When the chest wall is relaxed (and only when it is relaxed), it behaves as an elastic container, similar to the lung. The pressure difference across the chest wall, Pw (pleural pressure minus the pressure at the body surface), determines its size. In the absence of any pressure difference (Ppl=0 and Pw=0), the chest wall would come to itsunstressed volume, which is roughly 75% of Total Lung Capacity. When the pleural pressure is below atmospheric (Pw is negative), the chest wall is pulled inward.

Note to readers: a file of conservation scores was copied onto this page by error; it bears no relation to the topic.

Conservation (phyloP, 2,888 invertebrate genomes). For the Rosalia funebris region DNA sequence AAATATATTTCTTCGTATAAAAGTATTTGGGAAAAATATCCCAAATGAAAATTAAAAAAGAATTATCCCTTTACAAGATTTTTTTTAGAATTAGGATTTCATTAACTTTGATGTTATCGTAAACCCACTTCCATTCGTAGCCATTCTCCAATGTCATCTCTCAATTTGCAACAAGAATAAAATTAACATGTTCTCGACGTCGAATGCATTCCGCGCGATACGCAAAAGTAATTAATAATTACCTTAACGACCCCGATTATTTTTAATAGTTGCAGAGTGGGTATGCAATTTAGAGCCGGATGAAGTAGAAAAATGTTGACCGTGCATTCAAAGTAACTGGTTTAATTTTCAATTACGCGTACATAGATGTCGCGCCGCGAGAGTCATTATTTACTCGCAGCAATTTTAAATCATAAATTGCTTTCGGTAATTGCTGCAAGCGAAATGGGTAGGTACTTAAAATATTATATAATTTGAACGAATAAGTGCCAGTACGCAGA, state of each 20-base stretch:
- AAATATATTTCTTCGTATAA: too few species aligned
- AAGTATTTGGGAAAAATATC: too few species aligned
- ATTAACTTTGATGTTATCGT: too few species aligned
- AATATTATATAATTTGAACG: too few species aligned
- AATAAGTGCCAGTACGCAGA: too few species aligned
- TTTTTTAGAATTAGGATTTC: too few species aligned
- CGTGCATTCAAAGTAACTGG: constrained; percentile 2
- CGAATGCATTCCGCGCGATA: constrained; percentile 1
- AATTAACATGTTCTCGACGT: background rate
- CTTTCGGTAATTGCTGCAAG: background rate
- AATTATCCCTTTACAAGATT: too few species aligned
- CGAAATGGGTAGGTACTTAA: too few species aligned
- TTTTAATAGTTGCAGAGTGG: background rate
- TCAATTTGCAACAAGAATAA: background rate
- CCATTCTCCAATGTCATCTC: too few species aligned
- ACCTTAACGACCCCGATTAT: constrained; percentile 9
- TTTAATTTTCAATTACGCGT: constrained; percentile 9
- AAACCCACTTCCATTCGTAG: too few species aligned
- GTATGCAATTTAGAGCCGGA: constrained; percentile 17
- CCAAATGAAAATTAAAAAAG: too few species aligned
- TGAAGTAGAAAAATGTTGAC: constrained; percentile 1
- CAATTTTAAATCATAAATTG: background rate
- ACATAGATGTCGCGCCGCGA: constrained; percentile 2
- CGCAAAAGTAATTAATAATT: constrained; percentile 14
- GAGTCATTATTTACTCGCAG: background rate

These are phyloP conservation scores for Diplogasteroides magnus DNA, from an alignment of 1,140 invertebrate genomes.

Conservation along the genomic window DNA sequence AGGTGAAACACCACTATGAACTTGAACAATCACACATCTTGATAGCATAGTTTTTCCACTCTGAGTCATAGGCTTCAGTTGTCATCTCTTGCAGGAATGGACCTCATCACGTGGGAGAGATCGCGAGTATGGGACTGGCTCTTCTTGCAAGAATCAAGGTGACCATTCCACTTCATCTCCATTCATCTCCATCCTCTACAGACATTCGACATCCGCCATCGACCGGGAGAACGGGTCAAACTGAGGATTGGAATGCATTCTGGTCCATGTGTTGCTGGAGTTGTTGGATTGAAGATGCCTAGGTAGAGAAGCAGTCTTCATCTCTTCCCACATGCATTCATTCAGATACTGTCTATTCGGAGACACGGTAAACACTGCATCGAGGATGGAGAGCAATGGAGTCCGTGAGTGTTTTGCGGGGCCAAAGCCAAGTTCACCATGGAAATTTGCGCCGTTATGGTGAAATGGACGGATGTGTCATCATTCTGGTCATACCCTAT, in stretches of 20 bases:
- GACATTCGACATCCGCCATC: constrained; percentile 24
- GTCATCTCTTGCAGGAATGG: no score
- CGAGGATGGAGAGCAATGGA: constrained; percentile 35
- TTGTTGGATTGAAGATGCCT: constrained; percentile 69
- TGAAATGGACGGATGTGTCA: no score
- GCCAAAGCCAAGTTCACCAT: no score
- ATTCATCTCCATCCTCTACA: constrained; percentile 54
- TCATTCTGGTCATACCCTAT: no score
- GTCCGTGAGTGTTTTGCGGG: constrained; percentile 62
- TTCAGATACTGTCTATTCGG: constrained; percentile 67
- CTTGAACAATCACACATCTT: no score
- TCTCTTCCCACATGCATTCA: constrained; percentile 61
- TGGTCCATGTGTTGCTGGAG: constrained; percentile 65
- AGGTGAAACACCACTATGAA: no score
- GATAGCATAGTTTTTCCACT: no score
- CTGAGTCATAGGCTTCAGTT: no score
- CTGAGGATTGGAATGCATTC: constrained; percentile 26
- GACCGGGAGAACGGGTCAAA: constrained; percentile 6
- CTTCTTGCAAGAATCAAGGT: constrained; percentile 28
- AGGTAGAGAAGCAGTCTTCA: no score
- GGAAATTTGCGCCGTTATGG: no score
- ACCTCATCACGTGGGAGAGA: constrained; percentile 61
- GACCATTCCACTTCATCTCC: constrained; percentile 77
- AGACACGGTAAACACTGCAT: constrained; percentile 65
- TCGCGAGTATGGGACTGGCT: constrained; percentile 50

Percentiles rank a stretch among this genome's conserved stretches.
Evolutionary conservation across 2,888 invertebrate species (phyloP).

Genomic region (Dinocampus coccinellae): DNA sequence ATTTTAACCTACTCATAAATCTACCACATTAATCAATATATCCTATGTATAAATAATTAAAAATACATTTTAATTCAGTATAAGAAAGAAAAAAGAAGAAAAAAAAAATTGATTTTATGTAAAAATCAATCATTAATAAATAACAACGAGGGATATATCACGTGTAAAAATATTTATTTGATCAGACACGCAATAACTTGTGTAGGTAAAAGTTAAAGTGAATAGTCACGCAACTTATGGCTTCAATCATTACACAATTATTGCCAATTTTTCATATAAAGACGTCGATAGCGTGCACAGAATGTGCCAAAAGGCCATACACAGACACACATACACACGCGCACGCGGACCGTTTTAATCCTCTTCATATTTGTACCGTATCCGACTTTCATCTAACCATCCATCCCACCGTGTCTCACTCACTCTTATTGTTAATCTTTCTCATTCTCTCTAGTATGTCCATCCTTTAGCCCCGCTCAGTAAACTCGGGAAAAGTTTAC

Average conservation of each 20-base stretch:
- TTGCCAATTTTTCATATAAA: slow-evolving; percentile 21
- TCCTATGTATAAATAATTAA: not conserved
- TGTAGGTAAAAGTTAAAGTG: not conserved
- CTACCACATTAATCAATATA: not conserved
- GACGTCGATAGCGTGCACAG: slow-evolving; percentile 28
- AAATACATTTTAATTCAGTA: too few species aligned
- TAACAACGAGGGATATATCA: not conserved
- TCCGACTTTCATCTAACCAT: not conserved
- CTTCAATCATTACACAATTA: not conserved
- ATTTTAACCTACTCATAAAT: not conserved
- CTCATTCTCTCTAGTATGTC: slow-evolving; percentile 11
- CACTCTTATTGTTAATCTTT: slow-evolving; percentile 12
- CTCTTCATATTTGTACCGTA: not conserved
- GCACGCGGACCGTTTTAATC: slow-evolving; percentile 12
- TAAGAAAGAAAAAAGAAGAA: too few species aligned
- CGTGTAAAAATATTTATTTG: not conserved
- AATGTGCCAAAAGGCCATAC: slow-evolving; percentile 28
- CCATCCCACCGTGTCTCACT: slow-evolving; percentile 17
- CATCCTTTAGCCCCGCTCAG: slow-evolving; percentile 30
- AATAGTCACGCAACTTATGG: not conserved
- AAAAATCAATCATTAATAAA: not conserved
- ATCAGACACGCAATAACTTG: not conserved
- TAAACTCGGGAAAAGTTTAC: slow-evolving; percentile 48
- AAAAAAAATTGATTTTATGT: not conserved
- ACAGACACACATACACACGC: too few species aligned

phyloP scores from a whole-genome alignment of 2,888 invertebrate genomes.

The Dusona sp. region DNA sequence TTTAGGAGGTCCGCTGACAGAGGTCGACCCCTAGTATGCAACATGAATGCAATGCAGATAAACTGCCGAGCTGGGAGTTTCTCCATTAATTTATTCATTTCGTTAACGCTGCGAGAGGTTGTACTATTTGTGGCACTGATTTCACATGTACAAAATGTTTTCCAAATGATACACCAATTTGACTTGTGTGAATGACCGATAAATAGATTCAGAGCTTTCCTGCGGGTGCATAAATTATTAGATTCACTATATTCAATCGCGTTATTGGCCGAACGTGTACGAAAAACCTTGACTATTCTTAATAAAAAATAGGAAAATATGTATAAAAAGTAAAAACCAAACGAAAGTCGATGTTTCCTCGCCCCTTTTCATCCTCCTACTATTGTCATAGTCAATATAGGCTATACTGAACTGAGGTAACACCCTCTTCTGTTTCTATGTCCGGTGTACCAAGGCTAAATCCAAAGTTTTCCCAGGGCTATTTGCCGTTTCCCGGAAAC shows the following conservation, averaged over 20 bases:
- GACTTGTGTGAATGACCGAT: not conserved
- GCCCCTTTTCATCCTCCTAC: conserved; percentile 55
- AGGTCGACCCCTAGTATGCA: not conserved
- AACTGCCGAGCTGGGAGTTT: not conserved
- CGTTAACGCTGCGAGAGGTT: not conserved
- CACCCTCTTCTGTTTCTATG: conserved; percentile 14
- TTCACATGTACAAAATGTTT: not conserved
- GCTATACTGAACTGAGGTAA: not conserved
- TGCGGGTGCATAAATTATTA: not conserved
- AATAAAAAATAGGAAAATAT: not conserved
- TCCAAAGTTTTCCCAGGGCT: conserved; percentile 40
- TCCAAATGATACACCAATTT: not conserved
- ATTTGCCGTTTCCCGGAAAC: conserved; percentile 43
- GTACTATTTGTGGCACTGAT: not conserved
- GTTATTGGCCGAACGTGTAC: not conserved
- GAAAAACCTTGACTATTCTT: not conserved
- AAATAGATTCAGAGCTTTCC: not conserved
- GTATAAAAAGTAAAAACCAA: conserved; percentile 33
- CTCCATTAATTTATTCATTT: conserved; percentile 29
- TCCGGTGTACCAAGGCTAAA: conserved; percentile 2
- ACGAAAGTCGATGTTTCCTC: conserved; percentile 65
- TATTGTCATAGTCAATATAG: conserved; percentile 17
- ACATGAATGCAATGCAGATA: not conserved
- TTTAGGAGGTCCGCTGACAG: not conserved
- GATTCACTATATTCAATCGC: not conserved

When the pleural pressure rises aboveatmospheric pressure (Pw is positive), the chest wall bows out. Again, however, it is important to understand that these conditions only hold when the chest wall muscles are relaxed (during quiet expiration, certain states of paralysis or anesthesia, and whenthe respiratory muscles are consciously relaxed). The pressure difference across the chest wall will have no relationship to its size if the respiratory muscles are being used either to move the chest or to keep it at a particular volume.
In certain disease states the chest wall may stiffen. In such cases, a restrictive ventilatory defect may result.